Eighth: Transition from the state of reception embedded in simple social welfare policies to a state of action by empowering all segments of society to participate in national development.

Ninth: Continuous review of tariffs and fees for many services and commodities to better reflect their economic cost, and to direct subsidies towards the targeted groups in need in a way not conducive to extravagance and waste.

Tenth: Developing and modernizing the public sector’s institutions in order to reach a distinctive public sector credited with efficiency, transparency and subject to accountability.”

The Emir also spoke about the progress made so far in order to strengthen the private sector and increase its participation in the economic activity. He lists a number of points below:

First: implementation of the new government tenders’ law, which provides for exempting small and medium businesses from some requirements of government tenders, such as the financial guarantees.

Second: Updating trade laws and legislations to liberalize certain goods and services from the commercial agents’ monopoly and permit non-agents to import them. The government is working on liberalizing other sectors in the future in order to bolster competition.

Third: Updating corporate laws and legislations and method of drafting financial statements of companies so as to comply with the international standards.

Fourth: Acting on finalizing a law on partnership between the public and private sectors, which will enable awarding government projects to the private sector as well as ensuring their high-quality and low cost implementation. It will also help to promote foreign investment in Qatar, specially at the current stage in which we invest in the infrastructure. It is difficult to provide funds for all the projects that we want to execute as per the strategic plan.

Fifth: The involvement of Qatar Development Bank in manifold activities to encourage small and medium businesses that include direct and indirect financing.

Sixth: Developing huge housing complexes for workers at the industrial area as well as in the economic and logistical zones." In the area of infrastructure, HH the Emir said activities for developing projects for express ways’ network have been intensified across the country. "Seven projects have been completed and the implementation of fifteen projects is under way. Six other projects will be implemented at an estimated total cost of sixty billion Qatari Riyals. All these projects are due to be completed ahead of 2022."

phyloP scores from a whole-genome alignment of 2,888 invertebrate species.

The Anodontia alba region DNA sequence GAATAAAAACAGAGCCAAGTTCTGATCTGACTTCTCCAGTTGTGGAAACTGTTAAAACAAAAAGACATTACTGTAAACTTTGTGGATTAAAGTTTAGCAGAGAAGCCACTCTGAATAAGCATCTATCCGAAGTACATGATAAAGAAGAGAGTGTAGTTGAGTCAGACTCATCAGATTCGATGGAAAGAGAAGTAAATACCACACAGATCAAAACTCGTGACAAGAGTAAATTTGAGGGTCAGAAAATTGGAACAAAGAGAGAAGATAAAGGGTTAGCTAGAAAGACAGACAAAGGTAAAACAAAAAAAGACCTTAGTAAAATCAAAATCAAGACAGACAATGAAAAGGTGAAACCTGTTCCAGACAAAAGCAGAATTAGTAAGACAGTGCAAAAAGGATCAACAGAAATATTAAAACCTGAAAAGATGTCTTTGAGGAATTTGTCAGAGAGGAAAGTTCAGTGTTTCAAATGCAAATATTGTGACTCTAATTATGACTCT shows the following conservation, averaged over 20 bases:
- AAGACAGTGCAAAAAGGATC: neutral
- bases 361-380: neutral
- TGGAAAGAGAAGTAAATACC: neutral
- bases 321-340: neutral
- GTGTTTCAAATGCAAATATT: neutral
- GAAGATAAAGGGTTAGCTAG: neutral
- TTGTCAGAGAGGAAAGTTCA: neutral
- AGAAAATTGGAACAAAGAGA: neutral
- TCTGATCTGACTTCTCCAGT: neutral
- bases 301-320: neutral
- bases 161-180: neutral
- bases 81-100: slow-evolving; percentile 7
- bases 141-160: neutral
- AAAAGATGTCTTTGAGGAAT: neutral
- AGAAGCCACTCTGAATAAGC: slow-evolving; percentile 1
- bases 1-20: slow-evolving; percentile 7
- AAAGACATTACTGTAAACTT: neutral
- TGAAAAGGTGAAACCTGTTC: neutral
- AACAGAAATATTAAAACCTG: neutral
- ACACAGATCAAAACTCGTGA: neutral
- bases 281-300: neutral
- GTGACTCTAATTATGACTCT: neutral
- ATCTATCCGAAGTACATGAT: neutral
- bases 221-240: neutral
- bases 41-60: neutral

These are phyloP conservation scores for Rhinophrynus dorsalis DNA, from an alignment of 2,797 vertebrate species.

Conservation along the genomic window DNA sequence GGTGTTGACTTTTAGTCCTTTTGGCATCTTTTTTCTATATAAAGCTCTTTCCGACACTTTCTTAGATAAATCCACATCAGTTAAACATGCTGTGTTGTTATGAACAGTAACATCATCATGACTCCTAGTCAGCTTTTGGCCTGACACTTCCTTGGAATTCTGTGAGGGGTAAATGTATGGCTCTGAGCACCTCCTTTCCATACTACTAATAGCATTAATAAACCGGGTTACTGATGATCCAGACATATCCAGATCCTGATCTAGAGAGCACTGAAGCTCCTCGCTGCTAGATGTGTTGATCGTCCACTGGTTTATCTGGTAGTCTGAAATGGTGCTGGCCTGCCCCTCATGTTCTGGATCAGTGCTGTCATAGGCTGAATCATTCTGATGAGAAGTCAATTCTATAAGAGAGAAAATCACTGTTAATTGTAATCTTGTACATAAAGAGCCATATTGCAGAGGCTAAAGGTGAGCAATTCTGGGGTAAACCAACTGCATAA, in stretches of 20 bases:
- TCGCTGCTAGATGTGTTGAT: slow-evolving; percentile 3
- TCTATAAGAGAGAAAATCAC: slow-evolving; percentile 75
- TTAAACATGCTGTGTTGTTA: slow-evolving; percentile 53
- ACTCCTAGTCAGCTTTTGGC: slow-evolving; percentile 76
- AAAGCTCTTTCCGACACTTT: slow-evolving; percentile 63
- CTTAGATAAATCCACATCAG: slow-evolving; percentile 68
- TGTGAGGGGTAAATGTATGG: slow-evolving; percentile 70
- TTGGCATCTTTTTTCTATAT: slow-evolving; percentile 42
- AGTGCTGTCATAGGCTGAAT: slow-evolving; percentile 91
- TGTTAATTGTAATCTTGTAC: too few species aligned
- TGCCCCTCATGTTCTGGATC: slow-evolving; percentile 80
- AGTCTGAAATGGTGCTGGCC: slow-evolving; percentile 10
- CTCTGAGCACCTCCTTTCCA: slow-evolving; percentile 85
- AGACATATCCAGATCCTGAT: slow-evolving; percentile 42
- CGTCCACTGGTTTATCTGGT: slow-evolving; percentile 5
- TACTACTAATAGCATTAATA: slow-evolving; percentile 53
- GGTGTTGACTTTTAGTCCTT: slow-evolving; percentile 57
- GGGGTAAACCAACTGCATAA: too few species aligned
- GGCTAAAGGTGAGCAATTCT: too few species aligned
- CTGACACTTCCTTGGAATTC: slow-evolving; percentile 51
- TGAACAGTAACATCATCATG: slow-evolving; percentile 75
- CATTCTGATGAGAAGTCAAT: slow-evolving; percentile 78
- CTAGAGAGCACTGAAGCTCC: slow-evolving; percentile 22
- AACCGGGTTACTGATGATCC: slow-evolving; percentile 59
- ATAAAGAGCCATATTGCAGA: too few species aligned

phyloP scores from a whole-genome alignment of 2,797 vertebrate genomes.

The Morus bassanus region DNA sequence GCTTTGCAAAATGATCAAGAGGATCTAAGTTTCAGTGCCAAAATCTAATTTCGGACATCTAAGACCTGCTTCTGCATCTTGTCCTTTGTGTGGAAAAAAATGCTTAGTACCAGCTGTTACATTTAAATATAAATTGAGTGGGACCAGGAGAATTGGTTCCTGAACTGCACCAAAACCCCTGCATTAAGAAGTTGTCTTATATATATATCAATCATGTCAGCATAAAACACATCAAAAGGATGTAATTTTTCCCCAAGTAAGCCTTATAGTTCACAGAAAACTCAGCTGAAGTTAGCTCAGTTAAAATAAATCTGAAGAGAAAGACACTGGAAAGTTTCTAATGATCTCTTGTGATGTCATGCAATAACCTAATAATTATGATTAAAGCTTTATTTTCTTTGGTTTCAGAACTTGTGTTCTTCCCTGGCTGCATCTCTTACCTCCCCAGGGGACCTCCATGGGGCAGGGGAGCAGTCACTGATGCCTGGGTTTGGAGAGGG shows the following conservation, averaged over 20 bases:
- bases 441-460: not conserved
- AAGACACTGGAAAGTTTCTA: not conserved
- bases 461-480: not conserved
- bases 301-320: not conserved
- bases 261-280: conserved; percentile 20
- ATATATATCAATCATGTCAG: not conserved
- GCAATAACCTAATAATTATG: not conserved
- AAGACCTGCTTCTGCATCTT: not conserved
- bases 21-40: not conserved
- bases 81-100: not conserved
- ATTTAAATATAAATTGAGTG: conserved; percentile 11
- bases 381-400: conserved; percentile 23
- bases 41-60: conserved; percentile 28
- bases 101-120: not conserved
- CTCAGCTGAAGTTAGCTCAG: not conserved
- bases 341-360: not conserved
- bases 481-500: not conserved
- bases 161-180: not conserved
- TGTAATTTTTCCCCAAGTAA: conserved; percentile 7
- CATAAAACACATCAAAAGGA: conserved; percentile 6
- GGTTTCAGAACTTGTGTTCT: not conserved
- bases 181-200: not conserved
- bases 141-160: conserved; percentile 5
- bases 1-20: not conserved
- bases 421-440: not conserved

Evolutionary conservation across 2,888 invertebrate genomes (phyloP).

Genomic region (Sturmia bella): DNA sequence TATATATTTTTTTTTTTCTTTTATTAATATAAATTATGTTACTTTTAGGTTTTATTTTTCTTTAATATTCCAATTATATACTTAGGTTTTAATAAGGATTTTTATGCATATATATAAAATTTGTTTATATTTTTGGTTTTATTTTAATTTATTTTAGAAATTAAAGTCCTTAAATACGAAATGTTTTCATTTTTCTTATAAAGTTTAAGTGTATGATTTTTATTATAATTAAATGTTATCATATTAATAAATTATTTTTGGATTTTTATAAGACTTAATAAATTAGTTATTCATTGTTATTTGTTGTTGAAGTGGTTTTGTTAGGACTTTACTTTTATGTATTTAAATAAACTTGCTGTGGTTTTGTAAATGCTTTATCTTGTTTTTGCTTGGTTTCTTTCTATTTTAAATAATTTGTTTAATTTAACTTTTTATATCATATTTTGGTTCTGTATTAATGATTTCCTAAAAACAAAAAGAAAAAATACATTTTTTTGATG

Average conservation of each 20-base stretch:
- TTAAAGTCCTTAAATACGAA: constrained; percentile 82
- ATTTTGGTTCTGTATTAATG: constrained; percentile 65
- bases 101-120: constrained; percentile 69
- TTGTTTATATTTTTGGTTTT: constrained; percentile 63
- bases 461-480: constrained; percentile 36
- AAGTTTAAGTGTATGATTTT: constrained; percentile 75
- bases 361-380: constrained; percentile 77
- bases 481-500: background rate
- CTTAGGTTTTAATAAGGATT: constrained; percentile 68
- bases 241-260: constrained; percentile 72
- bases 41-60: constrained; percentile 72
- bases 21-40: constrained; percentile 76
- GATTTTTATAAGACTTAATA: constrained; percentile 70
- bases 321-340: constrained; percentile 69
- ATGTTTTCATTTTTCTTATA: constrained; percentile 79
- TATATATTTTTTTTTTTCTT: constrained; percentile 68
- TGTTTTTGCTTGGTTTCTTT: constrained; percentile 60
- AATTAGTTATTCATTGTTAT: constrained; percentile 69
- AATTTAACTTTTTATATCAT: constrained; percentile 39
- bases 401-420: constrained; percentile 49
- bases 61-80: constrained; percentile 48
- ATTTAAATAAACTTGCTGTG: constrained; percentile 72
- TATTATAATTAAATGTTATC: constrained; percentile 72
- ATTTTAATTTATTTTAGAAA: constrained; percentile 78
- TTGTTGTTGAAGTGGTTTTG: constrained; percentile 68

Qatar will work towards paying more attention to its energy sector as an important source to expand its economic base. There will be more focus on projects locally and overseas, which aligns with Qatar’s National Vision on preserving and conserving the environment.

The Emir said a project has been commissioned that will recover evaporating gas during loading of gas on board liquified gas tankers to reduce the carbon footprint.

“We also set out to develop a project to generate electricity from solar energy with production capacity of 200 megawatts (MW) in the first phase, rising later to more than 500MW." His Highness said the State has carried out important steps to rationalize spending. It has to combine the evolution of a modern and distinctive public sector mainly benchmarked against success, with encouraging the private sector to implement projects and programs set by the national strategies that aim at achieving sustainable prosperity for the State of Qatar. But this development process will not succeed without the cooperation of everyone.”

On the subject of public and private sectors, and entrepreneurs, the Emir spoke about the importance of a citizen’s duty to do his job as well as the state’s responsibility in helping the citizen equipping him with the right tools in order to carry out their tasks.

"Here I especially mention the public sector employees and entrepreneurs in the private sector. A public sector’s employee should not be inactive in discharging work requirements. Job is a right, but discharging the tasks of this job is a duty. The citizen's rights on our part include education, training and qualifying him for work, and it is his duty to do his work in the best way possible, accomplish his tasks on time and as per the required accuracy and complete integrity. As a citizen he also bears an additional duty of advancing the work and being proud of it to realize its mission in serving the community and the State."

"As for the entrepreneurs, I want to say that the State expects a payback for the benefits that it provides to the private sector, in order to help put the development process on the right track by launching bold national initiatives and entering into real rather than nominal partnerships with the world’s most reputable foreign companies to transfer technology, encourage excellence and innovation and create an inventive private sector capable of competing globally and has a commitment towards the National Vision values, such as encouraging national workforce and preserving the environment.

Here’s the full speech: